Once data has been routed out of SRPF 230, the data passes through multiplexer 240 and out path 261. The data is routed through the physical layer 255 and back to outer ring 146 (
Similarly, data is received in node B 132 along transmission media 121 of inner ring 126 (
Data wrap paths 500 b, 501 b, 504 b and 505 b may be used when a fault occurs on either inner ring 126 or outer ring 146 between a given node and an adjoining node as described in more detail below. Line card 200 also includes an intelligent controller (not shown) for interpreting IPS information and routing data through paths 500 b, 501 b, 504 b and/or 505 b according to detected faults and to enable all hosts to be able to continue to send data to inner and outer rings 126 and 146 regardless of the failure mode without dropping data. Data wrap paths 500 b-c, 501 b-c, 504 b-c and 505 b-c in FIGS. 3 and 5-6 are active when marked with solid lines and are inactive when marked with dashed lines. Different path combinations may be used for different fault scenarios.
Similarly, data is received in node C 133 along transmission media 122 (
In a no-fault mode (i), nodes B 132 and C 133 do not detect a first fault (300, No). In the no-fault mode, data is not wrapped in either nodes B 132 or C 133 (319).
If the ring is a small ring (305, Small Ring), transit traffic in node B 132 flowing out of multiplexer 240 may be wrapped via wrap flow path 504 b into SRPF 235 (303). SRPF 235 processes the wrapped data and any host data received from input 183 according to the SRP fairness logic described above. (Alternatively, transit traffic in node B 132 flowing out of multiplexer 240 may be wrapped via wrap flow path 505 b into lookup block 215.) Concurrently, node C 133 continues to transmit data from node D (134,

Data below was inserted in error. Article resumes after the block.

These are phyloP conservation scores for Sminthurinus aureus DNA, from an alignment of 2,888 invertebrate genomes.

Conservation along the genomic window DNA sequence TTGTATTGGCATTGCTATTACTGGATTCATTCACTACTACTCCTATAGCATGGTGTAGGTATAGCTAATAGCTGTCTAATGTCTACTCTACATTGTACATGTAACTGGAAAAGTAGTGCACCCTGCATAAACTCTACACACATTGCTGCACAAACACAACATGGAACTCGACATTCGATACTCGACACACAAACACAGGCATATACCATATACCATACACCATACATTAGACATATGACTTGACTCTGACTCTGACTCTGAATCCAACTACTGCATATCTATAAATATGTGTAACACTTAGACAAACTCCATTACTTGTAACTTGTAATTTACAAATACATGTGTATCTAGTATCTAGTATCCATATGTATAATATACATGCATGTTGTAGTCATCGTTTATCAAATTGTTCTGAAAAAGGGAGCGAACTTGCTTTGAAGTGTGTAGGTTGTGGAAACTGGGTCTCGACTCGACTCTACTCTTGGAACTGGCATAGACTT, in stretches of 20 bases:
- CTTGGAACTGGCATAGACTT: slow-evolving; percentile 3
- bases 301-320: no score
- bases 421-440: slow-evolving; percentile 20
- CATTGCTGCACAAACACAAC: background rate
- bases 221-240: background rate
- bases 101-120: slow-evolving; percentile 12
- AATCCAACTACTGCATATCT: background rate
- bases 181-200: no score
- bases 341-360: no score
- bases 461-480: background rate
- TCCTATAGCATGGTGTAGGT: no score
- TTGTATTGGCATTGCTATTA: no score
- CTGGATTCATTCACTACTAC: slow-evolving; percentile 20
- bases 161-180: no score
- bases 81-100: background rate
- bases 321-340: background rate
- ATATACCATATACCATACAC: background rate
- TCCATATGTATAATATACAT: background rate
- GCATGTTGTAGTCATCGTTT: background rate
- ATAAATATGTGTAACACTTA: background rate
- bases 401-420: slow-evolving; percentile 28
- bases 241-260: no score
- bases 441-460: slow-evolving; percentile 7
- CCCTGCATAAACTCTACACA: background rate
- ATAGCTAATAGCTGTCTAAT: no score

In this configuration in node B 132, high priority outer and inner transit queues (i.e., SRAMS 220 and 225 servicing the outer ring 146 and inner ring 126) may be served in a round robin fashion at SRPF 235. However, low priority traffic from the non-faulted ring may be given priority over the same low priority traffic from the ring with a fault. Congestion control becomes more complicated when the ring size increases because flow control information (normally routed in the direction opposite to the respective data) takes too long to reach an upstream node, in which case low priority traffic may be starved by the non-wrapped traffic. Hence, the configuration of